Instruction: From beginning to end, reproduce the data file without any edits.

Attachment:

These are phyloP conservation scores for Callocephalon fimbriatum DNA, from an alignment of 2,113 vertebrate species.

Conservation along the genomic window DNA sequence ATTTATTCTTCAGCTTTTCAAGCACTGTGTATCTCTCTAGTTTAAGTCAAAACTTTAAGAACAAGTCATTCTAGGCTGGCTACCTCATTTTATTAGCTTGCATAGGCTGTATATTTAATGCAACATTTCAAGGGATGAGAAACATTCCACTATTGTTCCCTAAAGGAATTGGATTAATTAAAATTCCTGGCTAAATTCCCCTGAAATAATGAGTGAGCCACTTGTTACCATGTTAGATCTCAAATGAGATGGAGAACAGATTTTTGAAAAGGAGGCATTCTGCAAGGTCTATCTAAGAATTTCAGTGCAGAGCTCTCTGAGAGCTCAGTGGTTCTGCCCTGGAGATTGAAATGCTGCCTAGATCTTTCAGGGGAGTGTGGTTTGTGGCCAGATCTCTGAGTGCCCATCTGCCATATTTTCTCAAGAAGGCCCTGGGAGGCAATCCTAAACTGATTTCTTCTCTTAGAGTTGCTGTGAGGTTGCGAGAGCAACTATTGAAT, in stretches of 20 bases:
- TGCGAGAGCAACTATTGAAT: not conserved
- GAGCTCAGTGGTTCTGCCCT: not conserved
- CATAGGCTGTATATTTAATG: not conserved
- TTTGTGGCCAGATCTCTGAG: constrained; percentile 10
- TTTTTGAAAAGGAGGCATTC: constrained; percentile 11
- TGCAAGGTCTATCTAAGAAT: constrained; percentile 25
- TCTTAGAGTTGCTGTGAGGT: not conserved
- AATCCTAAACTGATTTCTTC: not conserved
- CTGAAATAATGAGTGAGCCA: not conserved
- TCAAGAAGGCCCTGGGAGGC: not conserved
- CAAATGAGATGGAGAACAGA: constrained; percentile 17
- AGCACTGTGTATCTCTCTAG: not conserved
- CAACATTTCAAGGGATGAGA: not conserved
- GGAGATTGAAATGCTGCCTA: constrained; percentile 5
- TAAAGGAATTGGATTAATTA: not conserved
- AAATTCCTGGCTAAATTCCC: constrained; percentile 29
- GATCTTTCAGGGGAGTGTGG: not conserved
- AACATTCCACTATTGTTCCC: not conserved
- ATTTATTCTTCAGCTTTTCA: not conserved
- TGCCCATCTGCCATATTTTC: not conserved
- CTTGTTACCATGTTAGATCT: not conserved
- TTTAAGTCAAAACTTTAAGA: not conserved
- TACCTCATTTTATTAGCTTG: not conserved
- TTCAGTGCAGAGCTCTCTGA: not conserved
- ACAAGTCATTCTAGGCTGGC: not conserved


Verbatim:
These are phyloP conservation scores for Callocephalon fimbriatum DNA, from an alignment of 2,113 vertebrate species.

Conservation along the genomic window DNA sequence ATTTATTCTTCAGCTTTTCAAGCACTGTGTATCTCTCTAGTTTAAGTCAAAACTTTAAGAACAAGTCATTCTAGGCTGGCTACCTCATTTTATTAGCTTGCATAGGCTGTATATTTAATGCAACATTTCAAGGGATGAGAAACATTCCACTATTGTTCCCTAAAGGAATTGGATTAATTAAAATTCCTGGCTAAATTCCCCTGAAATAATGAGTGAGCCACTTGTTACCATGTTAGATCTCAAATGAGATGGAGAACAGATTTTTGAAAAGGAGGCATTCTGCAAGGTCTATCTAAGAATTTCAGTGCAGAGCTCTCTGAGAGCTCAGTGGTTCTGCCCTGGAGATTGAAATGCTGCCTAGATCTTTCAGGGGAGTGTGGTTTGTGGCCAGATCTCTGAGTGCCCATCTGCCATATTTTCTCAAGAAGGCCCTGGGAGGCAATCCTAAACTGATTTCTTCTCTTAGAGTTGCTGTGAGGTTGCGAGAGCAACTATTGAAT, in stretches of 20 bases:
- TGCGAGAGCAACTATTGAAT: not conserved
- GAGCTCAGTGGTTCTGCCCT: not conserved
- CATAGGCTGTATATTTAATG: not conserved
- TTTGTGGCCAGATCTCTGAG: constrained; percentile 10
- TTTTTGAAAAGGAGGCATTC: constrained; percentile 11
- TGCAAGGTCTATCTAAGAAT: constrained; percentile 25
- TCTTAGAGTTGCTGTGAGGT: not conserved
- AATCCTAAACTGATTTCTTC: not conserved
- CTGAAATAATGAGTGAGCCA: not conserved
- TCAAGAAGGCCCTGGGAGGC: not conserved
- CAAATGAGATGGAGAACAGA: constrained; percentile 17
- AGCACTGTGTATCTCTCTAG: not conserved
- CAACATTTCAAGGGATGAGA: not conserved
- GGAGATTGAAATGCTGCCTA: constrained; percentile 5
- TAAAGGAATTGGATTAATTA: not conserved
- AAATTCCTGGCTAAATTCCC: constrained; percentile 29
- GATCTTTCAGGGGAGTGTGG: not conserved
- AACATTCCACTATTGTTCCC: not conserved
- ATTTATTCTTCAGCTTTTCA: not conserved
- TGCCCATCTGCCATATTTTC: not conserved
- CTTGTTACCATGTTAGATCT: not conserved
- TTTAAGTCAAAACTTTAAGA: not conserved
- TACCTCATTTTATTAGCTTG: not conserved
- TTCAGTGCAGAGCTCTCTGA: not conserved
- ACAAGTCATTCTAGGCTGGC: not conserved